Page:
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Eur J Gastroenterol Hepatol. 2002 Sep;14(9):1013-8.

Evaluation of serological markers to differentiate between ulcerative colitis and Crohn's disease: pANCA, ASCA and agglutinating antibodies to anaerobic coccoid rods.

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1
Departments of Gastroenterology and Clinical Immunology, Vrije Universiteit Medical Center, Amsterdam, The Netherlands. rlinskens@st-anna.nl

Abstract

BACKGROUND:

Accurate diagnosis of inflammatory bowel disease, in particular the differentiation between ulcerative colitis and Crohn's disease, is important for treatment and prognosis. Several serological markers have been used as non-invasive diagnostic tools in inflammatory bowel disease patients both to differentiate ulcerative colitis from Crohn's disease and to define patient subgroups.

AIM:

To evaluate the diagnostic accuracy of three serological tests in differentiating ulcerative colitis from Crohn's disease by single or combined use.

METHODS:

Sera from 51 patients with clinically well-defined ulcerative colitis and 50 patients with clinically well-defined Crohn's disease were analysed. Detection assays for the presence of perinuclear anti-neutrophil cytoplasmatic antibodies (pANCA), antibodies against (ASCA) and serum agglutinating antibodies to anaerobic coccoid rods were studied. Sensitivity, specificity, predictive values and likelihood ratios of each of these serological tests were determined.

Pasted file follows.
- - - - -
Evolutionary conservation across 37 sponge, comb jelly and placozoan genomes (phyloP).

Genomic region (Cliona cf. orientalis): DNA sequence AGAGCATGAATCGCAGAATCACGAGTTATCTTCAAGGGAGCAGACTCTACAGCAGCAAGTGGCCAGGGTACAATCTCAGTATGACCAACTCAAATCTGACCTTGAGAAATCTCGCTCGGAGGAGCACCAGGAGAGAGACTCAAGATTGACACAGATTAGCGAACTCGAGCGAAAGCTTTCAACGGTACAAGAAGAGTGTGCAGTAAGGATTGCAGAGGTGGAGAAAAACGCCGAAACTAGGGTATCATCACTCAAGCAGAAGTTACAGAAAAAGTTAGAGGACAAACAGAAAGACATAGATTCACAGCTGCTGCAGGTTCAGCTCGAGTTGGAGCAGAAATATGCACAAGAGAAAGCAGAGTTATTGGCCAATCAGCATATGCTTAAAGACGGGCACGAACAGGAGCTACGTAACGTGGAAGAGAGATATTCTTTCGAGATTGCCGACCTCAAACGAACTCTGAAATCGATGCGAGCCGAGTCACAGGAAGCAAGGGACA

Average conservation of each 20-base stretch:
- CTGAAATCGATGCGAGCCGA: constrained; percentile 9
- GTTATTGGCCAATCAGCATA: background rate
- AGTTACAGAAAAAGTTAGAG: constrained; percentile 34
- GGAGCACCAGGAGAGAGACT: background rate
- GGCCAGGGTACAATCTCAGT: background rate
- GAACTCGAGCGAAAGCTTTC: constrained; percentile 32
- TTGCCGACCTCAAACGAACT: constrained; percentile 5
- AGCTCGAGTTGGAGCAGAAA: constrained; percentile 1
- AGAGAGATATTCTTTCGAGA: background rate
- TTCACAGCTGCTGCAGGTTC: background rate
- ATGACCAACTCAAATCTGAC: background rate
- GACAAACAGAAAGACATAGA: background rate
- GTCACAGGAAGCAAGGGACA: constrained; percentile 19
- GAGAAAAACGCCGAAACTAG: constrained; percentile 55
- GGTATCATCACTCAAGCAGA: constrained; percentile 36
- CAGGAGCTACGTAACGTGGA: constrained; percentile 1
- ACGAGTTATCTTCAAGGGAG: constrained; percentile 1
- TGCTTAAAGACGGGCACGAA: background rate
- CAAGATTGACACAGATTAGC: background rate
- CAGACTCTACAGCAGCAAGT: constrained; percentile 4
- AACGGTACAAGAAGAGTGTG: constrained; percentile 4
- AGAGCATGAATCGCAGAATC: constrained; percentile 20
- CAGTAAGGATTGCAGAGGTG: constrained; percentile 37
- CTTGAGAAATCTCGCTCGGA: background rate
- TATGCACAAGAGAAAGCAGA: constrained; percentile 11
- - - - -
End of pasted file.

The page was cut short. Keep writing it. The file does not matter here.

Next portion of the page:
RESULTS:

In supporting the diagnosis of ulcerative colitis, the sensitivity and specificity of the pANCA test were 63% and 86%, respectively. The ASCA test (immunoglobulin A or immunoglobulin G positive) for diagnosing Crohn's disease had a sensitivity of 72% and a specificity of 82%. The sensitivity of antibodies to anaerobic coccoid rods in diagnosing Crohn's disease was 52%, whereas specificity was 90%. A combination of pANCA-positive and ASCA-negative results in the case of ulcerative colitis showed a sensitivity and specificity of 51% and 94%, respectively. However, for ASCA-positive and pANCA-negative results in the case of Crohn's disease, sensitivity was 64% and specificity was 94%. The combination of all three tests increased positive predictive value and specificity to 100% for both ulcerative colitis and Crohn's disease. In Crohn's disease patients, positive pANCA was correlated with colonic involvement. No correlation was found between the presence of any of these antibodies and disease activity, duration and behaviour or medical treatment.

CONCLUSIONS:

The value of these serological tests in differentiating ulcerative colitis from Crohn's disease is limited when used separately but, by combining two or more tests, the positive predictive value and specificity can be improved substantially. These tests might be of help in studying disease heterogeneity, and may contribute to defining various subgroups of patients with different pathogeneses.

PMID:
12352222
[Indexed for MEDLINE]
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